"Sorry, we've decided not to invest."
Those words stung. After several years in the corporate world, Jia Jiang had taken a huge risk when he attempted to start his own company. Now, his longtime fear of rejection had manifested itself once again.
"That rejection hurt me," said Jiang. "It hurt me so bad that I wanted to quit right there."
But then Jiang thought: Would a successful entrepreneur quit after a simple rejection?
That pivotal moment was a catalyst. Jiang decided it was time to overcome his longtime fear of rejection, and in doing so, he began a remarkable journey that led him to purchase the blog that inspired him: Rejection Therapy. The lessons he learned can be summed up in what I like to call "the rule of rejection."
The rule of rejection is founded on principles of emotional intelligence, and it can help you overcome your fears, get more of what you want, and learn valuable lessons in the process.
(If you find value in the "rule of rejection," you might be interested in my full emotional intelligence course -- which includes 20 more rules that help you develop your emotional intelligence. Check out the full course here.)
A story decades in the making
The story actually begins decades ago, when Jiang was 6 years old in Beijing.
It was there that Jiang's first-grade teacher had an idea: In an effort to encourage her students, she asked each child to say something nice about one of the others. When a child heard his name called, along with their compliment, they could pick up their gift.
"There were 40 of us to start with," Jiang relates. "Every time I heard someone's name called, I would give out the heartiest cheer. And then, there were 20 people left. [Then], 10 people left ... Five left ... and three left. And I was one of them."
There stood Jiang, crying.
"I would die to avoid being in that situation again, to get rejected in public again," says Jiang.
Fast-forward years later. After getting turned down by the potential investor, Jiang began searching for strategies to overcome his fear. He came across a game called Rejection Therapy. The basic idea was that for 30 days, you seek rejection. In doing so, you gradually desensitize yourself from the pain, building courage and resolve along the way.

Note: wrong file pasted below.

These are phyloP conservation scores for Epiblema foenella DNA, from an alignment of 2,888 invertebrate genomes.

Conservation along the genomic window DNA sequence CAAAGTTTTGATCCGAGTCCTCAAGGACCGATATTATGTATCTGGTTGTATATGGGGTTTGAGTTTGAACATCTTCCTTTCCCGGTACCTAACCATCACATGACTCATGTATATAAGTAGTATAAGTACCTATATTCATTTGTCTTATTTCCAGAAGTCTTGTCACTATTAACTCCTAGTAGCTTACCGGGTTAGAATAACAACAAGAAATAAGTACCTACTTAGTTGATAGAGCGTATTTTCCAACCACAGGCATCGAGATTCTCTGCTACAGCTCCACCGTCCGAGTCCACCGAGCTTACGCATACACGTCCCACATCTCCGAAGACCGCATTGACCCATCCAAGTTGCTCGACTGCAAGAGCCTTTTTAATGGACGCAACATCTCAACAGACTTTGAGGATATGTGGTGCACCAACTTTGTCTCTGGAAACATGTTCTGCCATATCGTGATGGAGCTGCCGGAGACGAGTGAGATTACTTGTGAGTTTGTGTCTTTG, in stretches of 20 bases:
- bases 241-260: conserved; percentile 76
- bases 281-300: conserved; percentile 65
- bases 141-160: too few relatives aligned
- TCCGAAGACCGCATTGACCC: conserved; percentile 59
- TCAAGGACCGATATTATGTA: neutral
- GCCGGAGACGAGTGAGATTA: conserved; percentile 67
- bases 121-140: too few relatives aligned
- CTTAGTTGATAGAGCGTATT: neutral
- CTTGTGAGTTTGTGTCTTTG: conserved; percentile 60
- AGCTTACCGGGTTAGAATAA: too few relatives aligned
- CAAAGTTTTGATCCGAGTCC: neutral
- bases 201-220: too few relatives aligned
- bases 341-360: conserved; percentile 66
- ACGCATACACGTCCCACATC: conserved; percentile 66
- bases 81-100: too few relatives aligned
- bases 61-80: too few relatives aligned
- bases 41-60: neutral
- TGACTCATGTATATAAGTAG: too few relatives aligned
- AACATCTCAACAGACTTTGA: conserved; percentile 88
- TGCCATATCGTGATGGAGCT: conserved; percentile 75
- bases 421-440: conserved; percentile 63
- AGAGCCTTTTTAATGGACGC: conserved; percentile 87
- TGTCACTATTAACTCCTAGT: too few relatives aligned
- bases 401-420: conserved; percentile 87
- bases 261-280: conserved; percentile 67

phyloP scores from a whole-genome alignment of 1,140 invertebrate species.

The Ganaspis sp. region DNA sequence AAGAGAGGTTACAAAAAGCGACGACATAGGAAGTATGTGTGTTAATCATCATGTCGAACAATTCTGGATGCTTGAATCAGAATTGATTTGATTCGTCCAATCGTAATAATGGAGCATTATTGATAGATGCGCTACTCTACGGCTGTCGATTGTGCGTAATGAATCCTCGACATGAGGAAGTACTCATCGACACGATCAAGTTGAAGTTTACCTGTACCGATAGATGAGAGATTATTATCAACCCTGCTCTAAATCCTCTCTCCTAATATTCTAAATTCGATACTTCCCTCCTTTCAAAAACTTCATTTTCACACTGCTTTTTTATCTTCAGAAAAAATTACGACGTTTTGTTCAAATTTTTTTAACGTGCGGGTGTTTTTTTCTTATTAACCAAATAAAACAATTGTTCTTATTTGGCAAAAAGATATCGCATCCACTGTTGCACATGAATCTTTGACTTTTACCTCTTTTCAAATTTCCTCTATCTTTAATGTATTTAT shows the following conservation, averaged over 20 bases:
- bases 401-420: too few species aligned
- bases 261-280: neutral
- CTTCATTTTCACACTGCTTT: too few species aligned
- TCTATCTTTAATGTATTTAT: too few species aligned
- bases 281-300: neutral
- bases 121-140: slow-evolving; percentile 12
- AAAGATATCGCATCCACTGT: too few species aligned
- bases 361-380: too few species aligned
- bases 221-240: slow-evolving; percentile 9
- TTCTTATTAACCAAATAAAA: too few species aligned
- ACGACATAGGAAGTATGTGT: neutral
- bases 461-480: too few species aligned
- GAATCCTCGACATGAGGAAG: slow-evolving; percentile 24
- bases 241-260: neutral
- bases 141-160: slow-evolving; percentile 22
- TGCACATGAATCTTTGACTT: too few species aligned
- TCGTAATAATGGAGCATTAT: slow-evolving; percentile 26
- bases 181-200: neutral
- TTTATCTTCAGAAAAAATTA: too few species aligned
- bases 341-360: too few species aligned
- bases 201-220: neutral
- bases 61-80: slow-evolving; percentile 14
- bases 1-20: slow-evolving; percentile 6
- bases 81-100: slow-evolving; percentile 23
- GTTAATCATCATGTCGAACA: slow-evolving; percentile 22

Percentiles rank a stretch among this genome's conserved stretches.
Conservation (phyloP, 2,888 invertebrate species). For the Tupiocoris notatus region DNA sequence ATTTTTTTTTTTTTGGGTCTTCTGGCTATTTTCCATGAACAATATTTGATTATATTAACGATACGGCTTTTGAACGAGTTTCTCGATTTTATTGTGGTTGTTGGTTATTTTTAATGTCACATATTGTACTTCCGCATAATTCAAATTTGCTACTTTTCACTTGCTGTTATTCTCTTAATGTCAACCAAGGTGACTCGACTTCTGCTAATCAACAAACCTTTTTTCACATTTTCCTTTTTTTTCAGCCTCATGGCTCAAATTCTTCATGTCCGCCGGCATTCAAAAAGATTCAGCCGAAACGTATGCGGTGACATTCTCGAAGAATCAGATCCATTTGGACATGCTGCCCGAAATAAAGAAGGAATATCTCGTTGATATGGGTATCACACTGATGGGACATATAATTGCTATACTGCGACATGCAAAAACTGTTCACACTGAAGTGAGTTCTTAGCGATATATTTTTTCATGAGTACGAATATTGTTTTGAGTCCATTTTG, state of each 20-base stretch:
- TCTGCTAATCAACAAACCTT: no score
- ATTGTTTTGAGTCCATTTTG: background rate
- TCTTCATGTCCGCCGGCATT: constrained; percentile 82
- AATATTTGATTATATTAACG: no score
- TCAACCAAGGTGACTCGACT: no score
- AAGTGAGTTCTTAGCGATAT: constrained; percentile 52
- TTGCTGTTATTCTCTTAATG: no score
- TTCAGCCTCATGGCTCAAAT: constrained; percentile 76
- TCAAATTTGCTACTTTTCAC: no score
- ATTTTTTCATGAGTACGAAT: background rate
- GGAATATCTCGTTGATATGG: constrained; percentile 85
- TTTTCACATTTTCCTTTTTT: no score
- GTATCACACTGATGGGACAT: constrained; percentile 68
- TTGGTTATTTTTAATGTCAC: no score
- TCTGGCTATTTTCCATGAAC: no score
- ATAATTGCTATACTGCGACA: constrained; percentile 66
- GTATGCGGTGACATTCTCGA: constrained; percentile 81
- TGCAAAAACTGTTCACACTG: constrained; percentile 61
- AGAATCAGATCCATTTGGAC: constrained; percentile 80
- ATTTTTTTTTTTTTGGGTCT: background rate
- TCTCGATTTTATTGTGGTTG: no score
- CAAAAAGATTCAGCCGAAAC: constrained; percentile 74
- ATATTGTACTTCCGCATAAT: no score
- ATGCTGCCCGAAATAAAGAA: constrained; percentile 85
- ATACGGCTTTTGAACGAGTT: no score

For his first request, Jiang asked a stranger to borrow $100. So overcome with fear, Jiang ran away as soon as he heard "no." He didn't even respond to the person's question of why he wanted to borrow the money.
Over the next several months, Jiang made over a hundred crazy requests, video recording all of them and posting to YouTube. Over and over, he heard the answer that had become so familiar to him:
- Can I slide down the fire pole at this fire station? No.
- Can I have a "burger refill"? ("It's just like a drink refill, but with a burger.") No.
- Can I speak over the intercom here at Costco? No.
- Can I attend your Super Bowl party (even though I don't know you)? No.
- Can I have a free room at this hotel? No.
But as time went on, and Jiang's "rejection quest" continued, something interesting happened.
Although many rejected him right away, to Jiang's surprise, others actually gave him exactly what he wanted. And with every yes, Jiang gained courage.
- A stranger said yes to letting him play soccer in his backyard.
- A pilot said yes to letting him make an announcement on a flight.
- Survivor host Jeff Probst said yes to singing Jiang's son a lullaby on nationally syndicated television.
- A pilot said yes to bringing Jiang up and letting him fly his private plane.
- A teacher said yes to allowing Jiang to give a lecture to his college students.
Jiang learned some important truths along his rejection journey. For one, he discovered that if he didn't run, he could sometimes turn a "no" into a "yes," using a single, one-word question:
Often, when Jiang asked why (sometimes repeatedly, respectfully, and in different ways), the rejecter would rethink the request. Or they would offer some type of compromise. Or they would offer something else in return.
For example, after a stranger rejected Jiang's request to plant a flower in their backyard, Jiang asked why.
"Well, I have this dog that would dig up anything I put in the backyard," said the man. "I don't want to waste your flower. If you want to do this, go across the street and talk to Connie. She loves flowers."
Connie was more than happy to honor Jiang's request.
"Had I left after the initial rejection," explains Jiang, "I would've thought, well, it's because the guy didn't trust me, it's because I was crazy, because I didn't dress up well, I didn't look good. It was none of those. It was because what I offered did not fit what he wanted. And he trusted me enough to offer me a 'referral,' using a sales term."
I love Jiang's story so much, because it reminds me of my own life. I also have encountered rejection too many times to remember--but I've learned not to give up. I've also learned that a "no" doesn't mean "No, forever." It means, no for right now. Or, "No, not the way you just described it."
Which leads us to ...
The rule of rejection
The rule of rejection is simple. It's made up of three parts:
A. You won't get anything if you don't ask for it, so don't reject yourself.
B. If the answer is "no," ask "why?" This may lead to your getting what you wanted, or getting something else that's close.
C. Remember that rejection doesn't define you. It's the way you react to rejection that defines you.
So, if you want to overcome your fear of rejection and get more of what you want, don't run. Remember the rule of rejection.
When you do, you'll start turning "no" into "yes." More important, you'll change the way you view rejection, forever.